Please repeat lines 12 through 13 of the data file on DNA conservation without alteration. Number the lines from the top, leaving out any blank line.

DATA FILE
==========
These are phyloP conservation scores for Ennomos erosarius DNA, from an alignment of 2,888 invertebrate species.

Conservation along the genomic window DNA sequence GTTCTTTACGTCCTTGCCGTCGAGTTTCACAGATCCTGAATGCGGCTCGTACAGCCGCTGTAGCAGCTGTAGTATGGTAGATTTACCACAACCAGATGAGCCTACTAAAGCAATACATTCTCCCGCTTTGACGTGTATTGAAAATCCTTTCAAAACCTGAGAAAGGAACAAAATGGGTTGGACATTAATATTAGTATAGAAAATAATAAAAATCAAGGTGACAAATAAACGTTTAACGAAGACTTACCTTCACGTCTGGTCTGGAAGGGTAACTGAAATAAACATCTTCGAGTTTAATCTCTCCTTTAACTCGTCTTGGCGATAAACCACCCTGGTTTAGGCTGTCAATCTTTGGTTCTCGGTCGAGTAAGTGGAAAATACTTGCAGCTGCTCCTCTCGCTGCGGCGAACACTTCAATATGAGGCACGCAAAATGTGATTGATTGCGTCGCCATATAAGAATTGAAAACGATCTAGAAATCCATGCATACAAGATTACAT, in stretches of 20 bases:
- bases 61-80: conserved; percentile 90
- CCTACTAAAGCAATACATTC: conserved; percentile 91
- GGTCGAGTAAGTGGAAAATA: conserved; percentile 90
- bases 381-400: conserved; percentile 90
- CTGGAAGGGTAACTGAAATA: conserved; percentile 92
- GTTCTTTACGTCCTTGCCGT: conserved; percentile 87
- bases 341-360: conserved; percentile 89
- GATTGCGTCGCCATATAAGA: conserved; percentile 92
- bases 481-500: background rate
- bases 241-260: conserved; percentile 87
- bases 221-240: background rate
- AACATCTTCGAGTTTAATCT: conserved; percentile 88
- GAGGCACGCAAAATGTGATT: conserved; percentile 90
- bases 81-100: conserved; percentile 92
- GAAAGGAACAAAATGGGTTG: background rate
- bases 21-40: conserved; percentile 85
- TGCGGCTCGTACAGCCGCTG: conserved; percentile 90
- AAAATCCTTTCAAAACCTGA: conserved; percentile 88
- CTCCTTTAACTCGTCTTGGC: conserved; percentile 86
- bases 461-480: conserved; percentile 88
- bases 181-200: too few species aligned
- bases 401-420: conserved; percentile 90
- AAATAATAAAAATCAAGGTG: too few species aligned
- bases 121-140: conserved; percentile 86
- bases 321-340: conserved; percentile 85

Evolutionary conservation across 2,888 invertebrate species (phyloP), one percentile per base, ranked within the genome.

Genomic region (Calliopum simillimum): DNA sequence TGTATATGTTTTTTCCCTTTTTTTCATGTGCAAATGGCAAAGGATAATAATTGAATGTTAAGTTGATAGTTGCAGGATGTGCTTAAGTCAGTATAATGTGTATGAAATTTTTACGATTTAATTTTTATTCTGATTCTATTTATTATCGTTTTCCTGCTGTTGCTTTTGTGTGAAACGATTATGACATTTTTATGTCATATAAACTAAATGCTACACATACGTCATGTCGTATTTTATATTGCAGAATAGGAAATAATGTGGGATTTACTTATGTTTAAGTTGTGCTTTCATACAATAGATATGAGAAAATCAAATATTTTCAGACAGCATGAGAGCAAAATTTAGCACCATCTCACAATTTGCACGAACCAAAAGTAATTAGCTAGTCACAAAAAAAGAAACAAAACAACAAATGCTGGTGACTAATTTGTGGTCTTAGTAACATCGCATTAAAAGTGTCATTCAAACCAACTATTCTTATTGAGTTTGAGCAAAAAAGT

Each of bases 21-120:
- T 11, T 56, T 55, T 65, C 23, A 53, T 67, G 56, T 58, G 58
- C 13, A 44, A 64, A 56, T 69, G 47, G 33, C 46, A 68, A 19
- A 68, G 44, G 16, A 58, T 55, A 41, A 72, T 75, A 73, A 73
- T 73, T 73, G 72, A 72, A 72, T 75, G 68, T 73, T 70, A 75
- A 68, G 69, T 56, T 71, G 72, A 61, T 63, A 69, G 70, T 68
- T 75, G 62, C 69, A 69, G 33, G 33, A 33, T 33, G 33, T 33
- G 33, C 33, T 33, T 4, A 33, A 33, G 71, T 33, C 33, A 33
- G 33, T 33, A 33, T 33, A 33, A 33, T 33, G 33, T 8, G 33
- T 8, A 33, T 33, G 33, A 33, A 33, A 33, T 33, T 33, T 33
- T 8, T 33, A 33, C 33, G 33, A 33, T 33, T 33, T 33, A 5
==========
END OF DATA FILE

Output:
- bases 241-260: conserved; percentile 87
- bases 221-240: background rate